49 “Why were you searching for me?” he asked. “Didn’t you know I had to be in my Father’s house?”[a] 50 But they did not understand what he was saying to them.
51 Then he went down to Nazareth with them and was obedient to them. But his mother treasured all these things in her heart. – (Luke 2:46-51 NIV)

Commentators have long-since seen V49 as the central verse here. But, for me, what’s really significant is not whether the verse should be read: ‘in My Father’s house’ or ‘about My Father’s business.’
What is significant are the two little words ‘My Father’s.’ (Greek – patros mou)

Today, our instinct might be to give scarcely more weight or significance to Jesus using that phrase than if you or I say were to say, ‘Our Father.’ But He really is saying much more than that! To see why we need to look at John’s Gospel  –

16 So, because Jesus was doing these things on the Sabbath, the Jewish leaders began to persecute him. 17 In his defense Jesus said to them, “My Father is always at his work to this very day, and I too am working.” 18 For this reason they tried all the more to kill him; not only was he breaking the Sabbath, but he was even calling God his own Father, making himself equal with God. (John 5:16-18)

According to the UBS Greek NT it is the same 2 words that Jesus uses in both the Temple courts in Luke 2 and before the Jewish leaders in John 5:- ‘patros mou’ – ‘My Father’.

The phraseology does not have to be as such. Either / or account could have said, for example,  tou patros (The Father) or simply Ho Theos (God), but they don’t.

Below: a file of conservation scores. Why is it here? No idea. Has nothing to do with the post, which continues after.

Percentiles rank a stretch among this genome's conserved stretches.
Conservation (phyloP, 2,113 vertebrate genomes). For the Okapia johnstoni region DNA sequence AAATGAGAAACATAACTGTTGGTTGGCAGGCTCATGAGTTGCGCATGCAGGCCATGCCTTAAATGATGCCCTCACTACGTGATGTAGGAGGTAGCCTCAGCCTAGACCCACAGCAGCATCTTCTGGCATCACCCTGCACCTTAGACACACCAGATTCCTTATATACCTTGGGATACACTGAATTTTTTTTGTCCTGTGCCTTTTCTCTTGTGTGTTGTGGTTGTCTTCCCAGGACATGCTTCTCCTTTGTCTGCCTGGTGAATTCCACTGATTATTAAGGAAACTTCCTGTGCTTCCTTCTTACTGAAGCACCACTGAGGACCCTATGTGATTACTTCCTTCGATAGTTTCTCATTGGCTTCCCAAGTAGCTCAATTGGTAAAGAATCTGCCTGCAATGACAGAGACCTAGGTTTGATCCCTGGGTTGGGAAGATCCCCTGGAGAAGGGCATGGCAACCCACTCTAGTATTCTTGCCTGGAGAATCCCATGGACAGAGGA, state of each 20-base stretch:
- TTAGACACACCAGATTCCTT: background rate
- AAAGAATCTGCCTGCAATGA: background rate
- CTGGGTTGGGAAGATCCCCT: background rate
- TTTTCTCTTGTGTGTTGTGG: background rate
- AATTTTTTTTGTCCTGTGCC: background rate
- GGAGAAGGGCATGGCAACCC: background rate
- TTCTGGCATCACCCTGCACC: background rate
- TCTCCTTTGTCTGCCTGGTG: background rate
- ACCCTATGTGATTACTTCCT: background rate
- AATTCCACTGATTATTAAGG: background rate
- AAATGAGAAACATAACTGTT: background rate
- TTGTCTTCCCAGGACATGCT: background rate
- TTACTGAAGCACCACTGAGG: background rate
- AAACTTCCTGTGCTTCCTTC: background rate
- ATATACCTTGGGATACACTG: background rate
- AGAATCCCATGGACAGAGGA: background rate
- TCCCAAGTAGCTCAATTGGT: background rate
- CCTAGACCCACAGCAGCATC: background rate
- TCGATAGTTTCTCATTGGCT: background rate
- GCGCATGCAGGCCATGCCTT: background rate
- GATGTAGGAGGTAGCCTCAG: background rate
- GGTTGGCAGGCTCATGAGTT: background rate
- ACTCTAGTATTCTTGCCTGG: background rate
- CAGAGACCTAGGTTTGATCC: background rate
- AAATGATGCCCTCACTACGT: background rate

And John 5:18 spells out the enormous significance of the phrase in first century Judaism: It was an outrageous blasphemy – ‘making Himself equal with God‘.

It seems to me this is exactly what Jesus is doing in Luke 2 – our very first recorded words of Jesus!
His divinity was not invented at Nicaea!! From His very first recorded words, and from then on throughout His life, Jesus was declaring His divinity and mission!

This understanding also helps us make sense of Luke 2:51 too. Because, ‘Mary treasured this in her heart,’  looks odd at first. We go from her lamenting: ‘son, why have you treated us like this,’ to her not understanding his response, to then ‘treasuring these things in her heart,’ as they went back to Nazareth.

It is worth noting that the same phrase: she ‘treasured all these things in heart,’ was used earlier in Luke 2, in verse 19. But there the context is clear that she had been ‘treasuring’ what she had heard from the shepherds: that her newborn son would be the Saviour and Messiah.

At first glance in verse 51 it’s not quite so clear. But I think she has just realized what Jesus meant: Just as the later Jewish authorities (in John 5) would know what He meant, and just as the shepherds had previously told her at his birth:-

Jesus, Himself, has now told her and confirmed the same thing: That He is ‘The Unique Son of God!’ This is what she treasures in her heart!

We can treasure it in ours too!!

For much more on the Divinity of Jesus as recorded in the Gospels I strongly recommend ‘Putting Jesus in His Place: The Case for the Deity of Christ’ by Rob Bowman & Ed Komoszewski –


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The misnomer of the ‘God of the Gaps’ claim.